A gas blast at a mine in rebel-held Donetsk, east Ukraine, is feared to have killed as many as 33 miners, with dozens more believed to still be trapped underground.
With the mine in a conflict zone, the death toll has proved difficult to confirm. This morning the speaker of Ukraine's parliament, Volodymyr Groysmas, said in Kiev: "A tragedy occurred… at the Zasyadko mine. There are dead — at the moment, 32 people." However, he later amended the statement saying that he could only confirm one death and that the fate of a further 32 was unknown.
Local officials at the scene have, however, said that around 30 people have been killed. Vladimir Tsymbalenko, the head of the local mining safety service, told Reuters that: "Rescue workers have not yet come to the place of the explosion, they are removing the poisonous gas and then will go down."
According to the BBC, at the time of the blast at least 230 people were underground, of which 157 were rescued by 9am. This leaves 73 unaccounted for.
President Petro Poroshenko has requested access for rescue teams, amid concern that the rebel authorities may not have sufficient resources to respond effectively.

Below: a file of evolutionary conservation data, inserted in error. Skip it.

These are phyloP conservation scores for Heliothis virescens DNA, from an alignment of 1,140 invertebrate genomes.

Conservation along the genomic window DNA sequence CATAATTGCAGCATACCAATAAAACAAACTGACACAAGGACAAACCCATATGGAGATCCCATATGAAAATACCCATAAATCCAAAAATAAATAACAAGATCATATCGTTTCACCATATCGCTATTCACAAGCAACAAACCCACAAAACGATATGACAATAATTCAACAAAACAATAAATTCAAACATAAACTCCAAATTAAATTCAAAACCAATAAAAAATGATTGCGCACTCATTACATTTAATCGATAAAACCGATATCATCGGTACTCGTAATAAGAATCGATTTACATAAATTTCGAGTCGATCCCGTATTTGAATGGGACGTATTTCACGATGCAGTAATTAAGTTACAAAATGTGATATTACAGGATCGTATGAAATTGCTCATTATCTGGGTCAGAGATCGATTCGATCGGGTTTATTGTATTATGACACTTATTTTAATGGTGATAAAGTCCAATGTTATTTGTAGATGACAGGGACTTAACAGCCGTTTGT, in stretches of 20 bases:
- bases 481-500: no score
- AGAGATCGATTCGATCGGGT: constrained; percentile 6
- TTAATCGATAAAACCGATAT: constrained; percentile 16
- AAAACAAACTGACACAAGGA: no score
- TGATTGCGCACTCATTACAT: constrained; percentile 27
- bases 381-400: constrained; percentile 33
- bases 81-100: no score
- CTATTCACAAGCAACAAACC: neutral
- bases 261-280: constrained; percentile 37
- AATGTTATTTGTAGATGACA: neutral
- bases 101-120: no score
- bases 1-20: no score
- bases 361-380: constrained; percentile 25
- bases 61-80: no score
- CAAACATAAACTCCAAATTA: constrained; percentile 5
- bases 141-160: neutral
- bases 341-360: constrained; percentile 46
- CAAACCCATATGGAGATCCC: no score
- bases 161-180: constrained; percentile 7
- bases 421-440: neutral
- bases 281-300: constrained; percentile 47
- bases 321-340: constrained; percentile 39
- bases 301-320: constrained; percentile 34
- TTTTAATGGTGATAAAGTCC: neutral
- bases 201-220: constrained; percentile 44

Local media reports varied. The rebel media outlet DAN News cited city official Ivan Prikhodko as saying: "All I can say at the moment is that 32 people are underground, and one person has died. Until the rescue workers reach them, to say they are dead is at the very least unethical."
Video footage outside the mine shows anxious relatives and crying as they gathered outside the mine waiting for news of loved ones.
While Donetsk has been the scene of intense battles between government and rebel forces, there has been no suggestion that the blast was triggered by the fighting, nor that there have been artillery strikes in the area in recent days.
Safety standards in Ukraine's unprofitable state mines have long been poor and wages for workers low. In 2007 three separate accidents at Zasyadko killed 162 workers, including 101 in one incident. The mine is considered to be particularly dangerous and vulnerable due to high levels of underground methane. In 2000 a blast at Luhansk Barakova mine killed 80.
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